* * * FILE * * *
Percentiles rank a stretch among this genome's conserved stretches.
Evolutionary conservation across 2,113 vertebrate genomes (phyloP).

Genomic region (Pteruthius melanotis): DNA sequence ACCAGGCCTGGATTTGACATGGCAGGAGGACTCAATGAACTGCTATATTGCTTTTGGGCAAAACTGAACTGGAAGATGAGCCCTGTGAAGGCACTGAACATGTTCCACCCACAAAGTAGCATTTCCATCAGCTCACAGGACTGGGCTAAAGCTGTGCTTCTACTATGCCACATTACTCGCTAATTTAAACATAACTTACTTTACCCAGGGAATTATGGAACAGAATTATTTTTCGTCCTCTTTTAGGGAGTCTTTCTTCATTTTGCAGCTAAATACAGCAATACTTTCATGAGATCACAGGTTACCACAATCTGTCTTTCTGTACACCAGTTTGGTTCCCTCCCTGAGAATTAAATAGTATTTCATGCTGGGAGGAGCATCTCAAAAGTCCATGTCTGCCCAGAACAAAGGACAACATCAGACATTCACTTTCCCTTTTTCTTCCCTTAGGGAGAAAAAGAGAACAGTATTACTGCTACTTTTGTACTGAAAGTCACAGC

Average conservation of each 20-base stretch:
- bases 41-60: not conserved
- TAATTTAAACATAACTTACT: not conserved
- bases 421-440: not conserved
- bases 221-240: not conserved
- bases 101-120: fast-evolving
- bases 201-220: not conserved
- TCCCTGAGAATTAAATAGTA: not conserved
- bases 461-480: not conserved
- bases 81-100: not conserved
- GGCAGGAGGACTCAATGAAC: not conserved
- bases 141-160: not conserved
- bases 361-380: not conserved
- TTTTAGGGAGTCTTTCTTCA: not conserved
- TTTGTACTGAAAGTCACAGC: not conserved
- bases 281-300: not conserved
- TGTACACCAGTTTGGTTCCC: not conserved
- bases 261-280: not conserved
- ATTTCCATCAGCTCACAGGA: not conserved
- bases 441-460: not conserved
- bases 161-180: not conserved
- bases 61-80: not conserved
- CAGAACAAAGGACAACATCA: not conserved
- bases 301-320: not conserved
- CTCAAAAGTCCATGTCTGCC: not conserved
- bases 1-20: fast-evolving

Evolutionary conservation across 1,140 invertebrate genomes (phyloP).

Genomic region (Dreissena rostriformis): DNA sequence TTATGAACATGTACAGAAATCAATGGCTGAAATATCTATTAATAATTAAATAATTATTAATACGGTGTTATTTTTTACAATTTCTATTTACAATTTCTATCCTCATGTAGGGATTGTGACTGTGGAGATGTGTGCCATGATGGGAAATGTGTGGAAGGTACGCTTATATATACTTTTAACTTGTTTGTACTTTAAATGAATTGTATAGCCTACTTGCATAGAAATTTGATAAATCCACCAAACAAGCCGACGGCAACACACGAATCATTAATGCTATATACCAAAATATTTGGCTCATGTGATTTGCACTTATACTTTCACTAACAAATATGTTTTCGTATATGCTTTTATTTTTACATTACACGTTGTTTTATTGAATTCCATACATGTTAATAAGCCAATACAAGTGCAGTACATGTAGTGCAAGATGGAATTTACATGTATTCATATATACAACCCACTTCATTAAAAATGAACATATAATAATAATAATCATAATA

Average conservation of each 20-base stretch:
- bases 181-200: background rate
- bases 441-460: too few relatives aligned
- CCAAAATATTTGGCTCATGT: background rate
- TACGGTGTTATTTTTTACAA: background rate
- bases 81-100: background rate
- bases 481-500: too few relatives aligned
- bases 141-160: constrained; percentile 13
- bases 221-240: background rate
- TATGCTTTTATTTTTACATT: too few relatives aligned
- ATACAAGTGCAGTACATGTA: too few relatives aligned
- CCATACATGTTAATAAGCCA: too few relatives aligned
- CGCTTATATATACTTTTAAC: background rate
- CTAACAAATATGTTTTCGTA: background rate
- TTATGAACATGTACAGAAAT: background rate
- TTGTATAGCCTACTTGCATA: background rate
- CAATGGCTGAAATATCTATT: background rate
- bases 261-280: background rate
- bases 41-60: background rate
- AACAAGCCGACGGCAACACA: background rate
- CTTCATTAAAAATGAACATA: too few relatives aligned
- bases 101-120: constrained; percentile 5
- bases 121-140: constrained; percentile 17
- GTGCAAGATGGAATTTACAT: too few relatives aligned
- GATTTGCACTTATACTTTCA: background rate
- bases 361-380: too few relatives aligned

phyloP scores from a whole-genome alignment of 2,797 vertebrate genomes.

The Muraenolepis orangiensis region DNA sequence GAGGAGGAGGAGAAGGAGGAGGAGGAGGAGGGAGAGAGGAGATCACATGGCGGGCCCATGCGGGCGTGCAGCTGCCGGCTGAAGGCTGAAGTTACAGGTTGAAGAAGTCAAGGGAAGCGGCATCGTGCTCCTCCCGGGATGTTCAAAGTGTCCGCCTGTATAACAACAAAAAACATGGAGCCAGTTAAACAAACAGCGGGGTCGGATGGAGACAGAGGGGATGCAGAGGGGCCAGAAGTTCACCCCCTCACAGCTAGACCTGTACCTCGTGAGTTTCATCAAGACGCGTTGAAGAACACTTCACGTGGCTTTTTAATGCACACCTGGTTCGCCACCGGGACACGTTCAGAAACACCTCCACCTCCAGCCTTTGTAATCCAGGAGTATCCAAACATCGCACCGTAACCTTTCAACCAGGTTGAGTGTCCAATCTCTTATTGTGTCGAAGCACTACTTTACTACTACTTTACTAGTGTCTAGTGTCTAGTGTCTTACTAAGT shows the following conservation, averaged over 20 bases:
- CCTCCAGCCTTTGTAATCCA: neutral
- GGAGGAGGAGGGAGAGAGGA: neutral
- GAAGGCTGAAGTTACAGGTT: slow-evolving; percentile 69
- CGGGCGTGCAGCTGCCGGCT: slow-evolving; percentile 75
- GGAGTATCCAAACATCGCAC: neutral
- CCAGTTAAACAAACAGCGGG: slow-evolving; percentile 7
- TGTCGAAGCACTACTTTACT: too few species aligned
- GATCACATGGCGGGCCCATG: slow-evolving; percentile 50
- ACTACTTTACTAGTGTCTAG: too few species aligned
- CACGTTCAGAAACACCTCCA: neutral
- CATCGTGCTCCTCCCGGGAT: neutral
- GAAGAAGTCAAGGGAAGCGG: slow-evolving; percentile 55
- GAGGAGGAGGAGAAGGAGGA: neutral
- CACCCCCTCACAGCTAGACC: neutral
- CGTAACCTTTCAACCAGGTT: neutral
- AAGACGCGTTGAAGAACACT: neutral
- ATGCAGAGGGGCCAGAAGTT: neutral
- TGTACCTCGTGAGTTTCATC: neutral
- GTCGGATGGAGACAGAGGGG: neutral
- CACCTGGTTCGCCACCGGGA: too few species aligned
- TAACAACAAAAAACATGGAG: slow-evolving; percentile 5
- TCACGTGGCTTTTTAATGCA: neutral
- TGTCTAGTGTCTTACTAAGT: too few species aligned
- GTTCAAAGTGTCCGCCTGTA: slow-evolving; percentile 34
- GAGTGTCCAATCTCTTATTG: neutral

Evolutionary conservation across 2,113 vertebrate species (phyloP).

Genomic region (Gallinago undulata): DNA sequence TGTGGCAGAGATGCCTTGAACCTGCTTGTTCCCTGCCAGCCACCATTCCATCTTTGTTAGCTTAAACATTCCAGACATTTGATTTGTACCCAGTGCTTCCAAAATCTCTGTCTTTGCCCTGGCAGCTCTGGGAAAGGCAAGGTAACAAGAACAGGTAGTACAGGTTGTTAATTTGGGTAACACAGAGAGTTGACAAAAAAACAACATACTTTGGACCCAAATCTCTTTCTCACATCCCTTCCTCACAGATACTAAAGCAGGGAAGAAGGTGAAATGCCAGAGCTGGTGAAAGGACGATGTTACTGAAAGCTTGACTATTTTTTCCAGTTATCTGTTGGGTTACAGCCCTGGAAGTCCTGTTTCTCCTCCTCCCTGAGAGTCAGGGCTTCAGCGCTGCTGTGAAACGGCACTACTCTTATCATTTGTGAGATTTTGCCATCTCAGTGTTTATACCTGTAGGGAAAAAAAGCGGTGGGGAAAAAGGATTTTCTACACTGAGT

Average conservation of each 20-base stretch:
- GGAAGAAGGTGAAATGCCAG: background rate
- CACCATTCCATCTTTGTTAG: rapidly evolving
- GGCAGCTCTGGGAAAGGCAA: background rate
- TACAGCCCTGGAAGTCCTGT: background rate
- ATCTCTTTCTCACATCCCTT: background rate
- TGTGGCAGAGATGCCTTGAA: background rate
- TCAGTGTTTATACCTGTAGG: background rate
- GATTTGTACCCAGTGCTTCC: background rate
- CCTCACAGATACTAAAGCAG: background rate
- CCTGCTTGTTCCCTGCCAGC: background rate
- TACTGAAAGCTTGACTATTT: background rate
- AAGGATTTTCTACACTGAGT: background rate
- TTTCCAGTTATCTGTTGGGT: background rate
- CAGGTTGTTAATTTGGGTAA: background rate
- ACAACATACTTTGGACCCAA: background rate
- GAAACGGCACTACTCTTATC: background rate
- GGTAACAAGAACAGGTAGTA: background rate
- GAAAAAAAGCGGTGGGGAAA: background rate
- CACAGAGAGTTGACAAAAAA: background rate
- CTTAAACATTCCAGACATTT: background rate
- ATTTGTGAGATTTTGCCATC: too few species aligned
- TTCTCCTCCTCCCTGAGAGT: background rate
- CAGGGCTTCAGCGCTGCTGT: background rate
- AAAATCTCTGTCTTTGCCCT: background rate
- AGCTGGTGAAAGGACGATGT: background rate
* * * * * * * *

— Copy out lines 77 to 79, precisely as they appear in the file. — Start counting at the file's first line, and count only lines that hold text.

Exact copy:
- TGTACCTCGTGAGTTTCATC: neutral
- GTCGGATGGAGACAGAGGGG: neutral
- CACCTGGTTCGCCACCGGGA: too few species aligned